Many aspects of education are being changed across the country as schools begin to go back for the Fall semester, so the focus on professional development to prepare teachers for new learning environments is more important than ever before. Teachers are going to use the skills they learned over the past few months of remote learning to ensure that the upcoming school year goes smoothly. We spoke with Ari Flewelling, Tech Coach and Staff Development Specialist at Riverside Unified School District, to find out how to prioritize and create a professional development plan to create alignment at the district level.
What is Professional Development?
Study.com describes professional development as, “the continued training and education of an individual in regards to his or her career. The goal of professional development is to keep you up-to-date on current trends as well as help you develop new skills for the purpose of advancement in the field.” Professional development is an ongoing practice to continually develop your skills and grow in all areas of your career.
When thinking about professional development on an individual teacher level, Ari explained that PD should be centered around engaging in learning sessions and activities that help them grow their pedagogical skills, content knowledge skills, and technological skills. She believes that true professional development is when you can bring all 3 of these concepts together at a district level.
3 Step Plan for Professional Development at the District Level
1. Create synergy
Ari explained that the first step to creating synergy is to think about what your needs are from a curriculum perspective and what you are trying to achieve academically with the technology. Don’t start with the technology. Make sure to have your goals in place and then you can start to integrate technology around the goals.
After you have established your needs, layer in your special education department to create consistency and applicable coursework for all students. Slowly begin to incorporate each department into this plan to ensure effectiveness and cohesiveness.
The technology department is next. The tech department is the department that will bridge the gap between the instructional/curriculum goals and the technology that can be used to achieve these. The staff in the tech department are the gatekeepers for professional development in this day and age. The special thing about the tech department is that they can speak both tech and teacher which gives them the ability to make sure the technology aligns with the curriculum and instruction goals.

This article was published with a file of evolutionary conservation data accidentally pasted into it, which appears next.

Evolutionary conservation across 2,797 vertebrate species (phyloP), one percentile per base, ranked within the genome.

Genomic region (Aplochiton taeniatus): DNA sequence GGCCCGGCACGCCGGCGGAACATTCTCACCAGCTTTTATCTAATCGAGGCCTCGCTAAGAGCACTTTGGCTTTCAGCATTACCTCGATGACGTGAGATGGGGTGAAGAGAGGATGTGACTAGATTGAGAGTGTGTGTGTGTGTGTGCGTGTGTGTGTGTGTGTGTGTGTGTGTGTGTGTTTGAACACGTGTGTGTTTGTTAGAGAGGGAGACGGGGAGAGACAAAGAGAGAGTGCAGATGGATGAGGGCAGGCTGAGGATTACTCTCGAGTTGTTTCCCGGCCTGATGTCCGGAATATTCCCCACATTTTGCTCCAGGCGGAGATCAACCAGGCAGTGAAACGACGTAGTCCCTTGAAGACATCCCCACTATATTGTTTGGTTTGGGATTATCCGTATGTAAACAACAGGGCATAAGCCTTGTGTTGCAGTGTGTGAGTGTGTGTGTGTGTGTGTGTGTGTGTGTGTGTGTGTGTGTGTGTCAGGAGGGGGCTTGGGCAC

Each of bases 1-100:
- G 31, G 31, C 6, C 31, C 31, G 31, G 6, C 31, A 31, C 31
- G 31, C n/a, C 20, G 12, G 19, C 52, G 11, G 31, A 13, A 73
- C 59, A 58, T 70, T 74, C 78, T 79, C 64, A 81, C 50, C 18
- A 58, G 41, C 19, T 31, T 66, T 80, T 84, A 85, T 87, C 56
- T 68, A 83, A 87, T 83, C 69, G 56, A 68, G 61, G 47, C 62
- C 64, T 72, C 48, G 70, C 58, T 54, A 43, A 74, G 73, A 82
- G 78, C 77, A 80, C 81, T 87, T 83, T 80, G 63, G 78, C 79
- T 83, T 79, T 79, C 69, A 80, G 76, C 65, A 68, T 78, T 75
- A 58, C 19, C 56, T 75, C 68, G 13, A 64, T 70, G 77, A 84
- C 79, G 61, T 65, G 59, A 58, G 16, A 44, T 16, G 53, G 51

They play a crucial role in the success of a district, being the key to technology integration. Having a role in the tech department also comes with a lot of responsibility to be able to answer all the questions. Make sure to give teachers time to ask questions about the technology once it is implemented so that they can have the best understanding possible.
Lastly, bring in the data analysis department to see how technology has been implemented is affecting learning and instruction.
2. Unify decision making
It is so important for people to ask questions. This way you and your staff are on the same page and you can comfortably have an open dialogue around confusion and concerns. When you are answering questions, listening with open ears helps to build up achievements of yourself and others.
Ari suggests that when making decisions you make sure that as you are creating these plans, you are involving all of the relevant stakeholders.
There is more than one group of educators who are involved in the learning process so everyone needs to be involved. Teachers who teach it and special ed educators who support it.
Ari explained how she has worked in different districts where some had alignment and some didn’t. The best advice Ari got while working in a district with no alignment was, “If you know you should be in a meeting that you’re not invited to, then show up. The worst thing they can do is tell you to leave.” The purpose of this is to make them rethink who they bring to the meeting next time and which people should be involved when making decisions. Be bold when passionate about education.
3. Have a mix of leaders
There are so many types of people who are crucial to the success of a school. When looking for leaders, variety is important. Look for educators who are very interested and passionate users; They will provide feedback from a hands-on user perspective. Also, educators who are not as comfortable using technology are usually a great fit because they represent the challenges for teachers who might not be on the same technical knowledge level as others.
Make sure that your leaders will give you constructive criticism and not just bring down the process. Lastly, if the technology will be student-facing, get a group of students or a group of parents to provide feedback during the planning process
These 3 steps are crucial to a healthy professional development relationship in your district. Make sure that your staff is supported this school year with technology needs and professional development resources. Align your district’s staff professional development for teachers to continue to grow alongside their students.
On this episode of Tackling Tech Podcast, powered by Dyknow, Brett McGrath talks with Ari Flewelling, an educational technology specialist and certified educator, trainer, and innovator. Communication and transparency are key to going into this unique school year. Teachers have stepped up to the plate, proved their professionalism, and adapted quickly with the help of professional development and the right technology tools.
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